I'm not sure what has happened in the last three and a half years. It could have been one serendipitous meeting where the right mix of people were in the room, or it could have been a half million things that all happened all around the same time. I guess it doesn't matter how it happened, but it did.
I'm talking about how there's a torrential wave of excitement, engagement, growth and community in the Nashville crafter scene. It's an almost palpable entity that is quickly outgrowing its protective cocoon and ready to enter the world stage in all its beauty and wonder.
You can feel it every time crafters get together. You can hear it when you listen to the Twitter chatter.
A flavor for everyone
When I moved to Nashville almost 7 years ago, there wasn't much of a community to speak of. Oh, the people were starting to converge on the city, but there was no glue yet, no lasting social structure existed yet that provided the scaffolding for greater things.
Times sure have changed.
There's a Meetup in town now for practically every programming language, technical curiosity, and analytics idea. Here's some of the ones I can think of off the top of my head.
- Interactive Developers of Nashville
- Data Science Meetup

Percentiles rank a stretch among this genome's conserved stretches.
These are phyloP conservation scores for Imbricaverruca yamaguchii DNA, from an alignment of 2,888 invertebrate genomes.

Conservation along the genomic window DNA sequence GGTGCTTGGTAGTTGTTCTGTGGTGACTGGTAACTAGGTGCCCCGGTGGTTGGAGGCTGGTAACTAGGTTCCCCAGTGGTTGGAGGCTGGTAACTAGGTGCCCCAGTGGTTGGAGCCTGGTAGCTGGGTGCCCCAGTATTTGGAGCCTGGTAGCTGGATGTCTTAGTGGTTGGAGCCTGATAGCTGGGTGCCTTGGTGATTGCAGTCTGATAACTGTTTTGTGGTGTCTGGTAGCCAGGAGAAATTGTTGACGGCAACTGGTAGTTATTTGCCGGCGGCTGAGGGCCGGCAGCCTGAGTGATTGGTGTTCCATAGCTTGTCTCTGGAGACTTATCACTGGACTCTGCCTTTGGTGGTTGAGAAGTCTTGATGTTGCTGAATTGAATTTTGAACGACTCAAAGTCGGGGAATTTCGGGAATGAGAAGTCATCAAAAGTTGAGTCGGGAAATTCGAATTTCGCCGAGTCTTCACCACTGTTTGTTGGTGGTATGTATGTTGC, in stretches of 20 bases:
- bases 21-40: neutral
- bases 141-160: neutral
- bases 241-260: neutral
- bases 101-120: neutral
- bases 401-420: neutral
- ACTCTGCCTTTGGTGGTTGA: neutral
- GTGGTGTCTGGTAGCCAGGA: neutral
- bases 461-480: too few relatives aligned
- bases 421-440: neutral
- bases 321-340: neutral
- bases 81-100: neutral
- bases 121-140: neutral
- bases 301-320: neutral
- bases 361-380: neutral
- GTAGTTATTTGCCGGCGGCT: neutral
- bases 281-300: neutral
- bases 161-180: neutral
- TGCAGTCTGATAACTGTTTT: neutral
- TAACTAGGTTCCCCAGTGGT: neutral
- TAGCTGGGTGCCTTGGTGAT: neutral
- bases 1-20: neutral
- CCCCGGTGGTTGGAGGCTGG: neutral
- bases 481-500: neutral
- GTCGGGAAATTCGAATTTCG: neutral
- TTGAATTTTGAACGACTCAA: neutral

- Nashville Ruby on Rails Meetup Group
- Nashville Brigade
- Nashville PHP User Group
- Nashville Java User Group
- Nashville UX
- Nashville Mobile Development User Group
- Nashville MongoDB User Group
Homegrowing our own talent
In an effort to try to sustain the need to technical talent locally, John Wark started the Nashville Software School so that people who were interested in changing careers to programming, analytics, or possibly QA would have an affordable and qualified route to get their feet in the door.
Bringing people together
Remember when I said that 7 years ago there was no glue holding the community together, and no platform on which we could build a strong community? No longer.
There is now a long list of events started by folks who are heavily invested in making Nashville a place where crafters can build strong relationships, and strengthen their skills all at once.
Believe it or not, the Hack Nashville event is turning out to be the envy of the Southeast, and it's not all by accident. There's only been three events so far, but the last one turned out a staggering amount of professional quality demos that could easily be turned into small businesses.
One key to the success to some of the projects was the usage of Pinch, a fully baked process that is a mindset and framework for compact start-ups, proof of concept, and prototyping. It works perfectly for the weekend Hackathon format.
I actually participated in one of the projects, called Review, that utilized Pinch and it was the main reason we were able to have a working demo, with a marketing site, with shopping cart integration all in a weekend.
The Nashville Coderfaire has quickly become one of the premier conferences in the area. It's hard to justify not wanting to go to this, because after only two Faires, the professionalism in which it is operated, the quality of the session and keynote speakers, and the comraderie of the hackathon are unparallelled.